Weekly DVD/Video Picks
The Incredibles (2004)
The Incredibles is exhilarating entertainment with unexpected depths. It’s a bold, bright, funny and furious superhero cartoon that dares to take sly jabs at the culture of entitlement — from the shallow doctrine of self-esteem that affirms everybody to the litigation culture that demands recompense for everyone if anything ever happens. Like Spy Kids, The Incredibles is a romantic celebration of marriage and family as an act of heroism. It pays tribute to how far a mother will stretch to hold her family together, and how deeply a father wants to protect his family and how inadequate he feels to the task, even if he is Mr. Incredible.
The Incredibles does all this and more — and it does it in a colorful family cartoon in which super powers, giant robots and monologuing villains with remote underground lairs coexist with trips to the principal’s office, sibling rivalry and the funny faces parents make to get babies to take a bite.
Content advisory: Intense action violence including a few off-screen deaths; a fleeting appearance of romantic complications; minor language. Fine for most kids.
King Solomon’s Mines (1950)
Alas, there has never been a remotely faithful movie adaptation of H. Rider Haggard’s African adventure tale King Solomon’s Mines. Recent versions have been especially lame. The best remains this classic 1950 version with Stewart Granger as safari guide Allan Quatermain. Technicolor location shooting in east Africa turns the African landscape and wildlife to maximum advantage and, even in these Discovery Channel days, the film remains worthwhile as sheer spectacle.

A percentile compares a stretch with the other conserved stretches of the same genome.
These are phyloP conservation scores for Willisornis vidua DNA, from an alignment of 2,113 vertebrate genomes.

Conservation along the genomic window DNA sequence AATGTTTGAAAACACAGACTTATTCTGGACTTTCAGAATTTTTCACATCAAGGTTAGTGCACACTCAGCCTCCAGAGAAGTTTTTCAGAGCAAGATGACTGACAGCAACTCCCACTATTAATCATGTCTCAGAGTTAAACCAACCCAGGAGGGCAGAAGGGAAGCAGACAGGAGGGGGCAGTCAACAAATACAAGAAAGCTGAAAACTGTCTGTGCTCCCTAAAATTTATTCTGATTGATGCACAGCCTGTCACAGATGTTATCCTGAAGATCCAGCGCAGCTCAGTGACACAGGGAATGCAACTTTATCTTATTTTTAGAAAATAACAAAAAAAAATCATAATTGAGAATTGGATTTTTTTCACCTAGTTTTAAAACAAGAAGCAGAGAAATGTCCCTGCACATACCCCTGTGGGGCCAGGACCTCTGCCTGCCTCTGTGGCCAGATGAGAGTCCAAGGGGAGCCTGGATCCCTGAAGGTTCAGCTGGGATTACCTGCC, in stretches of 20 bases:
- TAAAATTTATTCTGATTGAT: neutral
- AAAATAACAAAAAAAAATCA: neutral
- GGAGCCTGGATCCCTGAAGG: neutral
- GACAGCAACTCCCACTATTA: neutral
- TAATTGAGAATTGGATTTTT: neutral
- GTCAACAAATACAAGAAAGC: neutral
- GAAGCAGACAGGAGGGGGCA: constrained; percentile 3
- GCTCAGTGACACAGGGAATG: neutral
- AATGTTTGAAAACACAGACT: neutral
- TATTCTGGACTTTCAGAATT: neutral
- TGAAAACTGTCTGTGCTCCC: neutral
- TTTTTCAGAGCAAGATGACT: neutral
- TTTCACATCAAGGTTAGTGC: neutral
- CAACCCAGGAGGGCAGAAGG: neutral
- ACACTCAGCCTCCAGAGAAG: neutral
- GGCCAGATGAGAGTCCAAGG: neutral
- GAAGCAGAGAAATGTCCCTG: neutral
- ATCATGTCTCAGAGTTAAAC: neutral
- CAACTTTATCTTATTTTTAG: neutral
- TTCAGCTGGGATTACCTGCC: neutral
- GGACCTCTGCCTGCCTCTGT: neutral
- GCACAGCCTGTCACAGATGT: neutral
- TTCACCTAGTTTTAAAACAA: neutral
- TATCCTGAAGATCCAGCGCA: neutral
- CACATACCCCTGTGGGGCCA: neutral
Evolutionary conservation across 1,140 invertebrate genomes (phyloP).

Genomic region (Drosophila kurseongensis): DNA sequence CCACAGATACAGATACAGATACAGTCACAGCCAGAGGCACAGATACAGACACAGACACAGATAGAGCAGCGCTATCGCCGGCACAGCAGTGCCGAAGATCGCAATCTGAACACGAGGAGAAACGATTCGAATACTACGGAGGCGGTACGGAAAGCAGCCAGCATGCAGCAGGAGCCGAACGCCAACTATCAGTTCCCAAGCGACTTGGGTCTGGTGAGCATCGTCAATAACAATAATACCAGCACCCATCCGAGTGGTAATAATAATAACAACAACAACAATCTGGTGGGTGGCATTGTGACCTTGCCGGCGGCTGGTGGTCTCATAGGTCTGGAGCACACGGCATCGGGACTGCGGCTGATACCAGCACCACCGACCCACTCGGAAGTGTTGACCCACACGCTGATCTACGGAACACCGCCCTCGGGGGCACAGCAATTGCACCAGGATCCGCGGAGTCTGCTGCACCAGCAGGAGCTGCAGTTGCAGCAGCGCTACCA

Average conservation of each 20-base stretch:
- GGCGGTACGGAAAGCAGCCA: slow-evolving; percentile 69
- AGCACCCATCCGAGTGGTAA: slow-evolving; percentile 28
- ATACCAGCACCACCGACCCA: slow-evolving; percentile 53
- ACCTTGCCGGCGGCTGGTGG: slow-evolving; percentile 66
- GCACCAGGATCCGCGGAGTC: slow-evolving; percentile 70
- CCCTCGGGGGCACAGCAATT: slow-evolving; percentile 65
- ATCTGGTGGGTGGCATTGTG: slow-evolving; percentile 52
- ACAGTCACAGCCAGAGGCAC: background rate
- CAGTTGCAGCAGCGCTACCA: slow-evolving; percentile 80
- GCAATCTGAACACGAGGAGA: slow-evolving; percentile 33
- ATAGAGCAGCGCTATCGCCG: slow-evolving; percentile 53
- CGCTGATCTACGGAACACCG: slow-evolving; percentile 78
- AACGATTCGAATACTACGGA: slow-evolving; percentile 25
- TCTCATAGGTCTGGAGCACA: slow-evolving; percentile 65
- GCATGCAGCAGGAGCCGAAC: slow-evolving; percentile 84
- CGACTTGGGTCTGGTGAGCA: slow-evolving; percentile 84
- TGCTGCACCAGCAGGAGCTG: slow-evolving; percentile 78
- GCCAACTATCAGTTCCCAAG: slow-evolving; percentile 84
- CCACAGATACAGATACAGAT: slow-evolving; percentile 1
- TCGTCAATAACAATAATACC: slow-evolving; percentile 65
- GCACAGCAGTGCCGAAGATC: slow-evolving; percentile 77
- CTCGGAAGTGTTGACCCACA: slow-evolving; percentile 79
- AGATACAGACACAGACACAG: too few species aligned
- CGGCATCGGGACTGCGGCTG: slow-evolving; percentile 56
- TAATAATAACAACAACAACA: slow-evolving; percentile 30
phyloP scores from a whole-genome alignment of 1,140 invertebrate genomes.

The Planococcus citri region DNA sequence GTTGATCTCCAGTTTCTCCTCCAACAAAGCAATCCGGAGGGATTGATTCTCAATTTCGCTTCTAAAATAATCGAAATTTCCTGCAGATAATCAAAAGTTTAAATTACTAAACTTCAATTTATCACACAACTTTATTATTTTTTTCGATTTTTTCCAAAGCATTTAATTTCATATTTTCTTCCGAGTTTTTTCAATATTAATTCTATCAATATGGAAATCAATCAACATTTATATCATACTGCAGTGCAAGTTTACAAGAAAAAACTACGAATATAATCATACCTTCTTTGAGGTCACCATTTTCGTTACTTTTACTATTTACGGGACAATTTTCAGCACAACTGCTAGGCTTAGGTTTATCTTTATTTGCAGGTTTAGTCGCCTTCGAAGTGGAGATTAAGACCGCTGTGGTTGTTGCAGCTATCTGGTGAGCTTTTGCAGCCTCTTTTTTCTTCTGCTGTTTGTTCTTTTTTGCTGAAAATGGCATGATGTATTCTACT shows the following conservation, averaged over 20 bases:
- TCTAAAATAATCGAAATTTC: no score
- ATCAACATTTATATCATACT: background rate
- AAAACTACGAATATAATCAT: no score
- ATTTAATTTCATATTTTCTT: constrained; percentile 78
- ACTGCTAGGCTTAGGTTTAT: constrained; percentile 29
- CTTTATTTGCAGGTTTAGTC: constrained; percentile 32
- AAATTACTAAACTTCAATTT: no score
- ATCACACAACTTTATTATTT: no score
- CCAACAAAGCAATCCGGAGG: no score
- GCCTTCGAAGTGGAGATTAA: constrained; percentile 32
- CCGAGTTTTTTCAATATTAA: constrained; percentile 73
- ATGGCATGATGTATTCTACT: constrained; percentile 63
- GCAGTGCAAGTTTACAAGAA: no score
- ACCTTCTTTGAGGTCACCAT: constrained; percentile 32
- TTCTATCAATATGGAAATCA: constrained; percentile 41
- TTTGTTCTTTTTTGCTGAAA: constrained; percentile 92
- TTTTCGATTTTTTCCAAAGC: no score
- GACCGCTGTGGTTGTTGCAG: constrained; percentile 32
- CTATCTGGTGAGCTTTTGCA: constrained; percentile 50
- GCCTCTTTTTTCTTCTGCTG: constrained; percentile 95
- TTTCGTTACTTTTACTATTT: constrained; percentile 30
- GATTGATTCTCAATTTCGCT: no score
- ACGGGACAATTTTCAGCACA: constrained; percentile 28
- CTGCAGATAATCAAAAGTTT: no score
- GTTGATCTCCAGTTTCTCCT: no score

Granger makes a rugged, aloof Quatermain, and Deborah Kerr has more than average complexity as Elizabeth Curtis, the conflicted Englishwoman who hires him. The towering Siriaque, with his asymmetrical Watusi hairstyle, is exotic and dignified as Umbopa, the exiled African prince with whose fate the heroes’ own becomes entwined.
Content advisory: Jungle violence including the shooting of an elephant and a duel to the death; romantic complications. Fine for most kids.
King Solomon’s Mines (1937)
C.S. Lewis, a fan of H. Rider Haggard since boyhood, cordially disliked this film adaptation by director Robert Stevenson. Among its offenses, Lewis listed “the introduction of a totally irrelevant young woman” (Haggard’s tale explicitly states at the outset that there are no [European] women in it!) and the revisionism of the finale at the mines, where Haggard’s chilling deathtrap becomes a swashbuckling obstacle course with collapsing cliff walls and volcanic eruptions.
Lewis would have been left equally cold to subsequent screen versions of Haggard’s story, all of which give Haggard’s hero Allan Quatermain a female foil (who is always, except here, a love interest), and none of which capture the deathly spell of the mountain tomb (though the classic 1950 version is the least objectionable on this point). But the 1937 version still holds interest for fans of vintage Saturday-matinee fare. Though dated, it boasts impressive production values and special effects and, like the 1950 version, makes good use of authentic African locations and performers. Top-billed Paul Robeson, son of a former slave and a celebrated performer and activist, is an impressive presence as Umbopa, singing several songs in his powerful baritone.
Content advisory: A large-scale tribal battle scene; fleeting ethnographic nudity. Not family-unfriendly, but unlikely to hold kids’ attention.
- March 13-19, 2005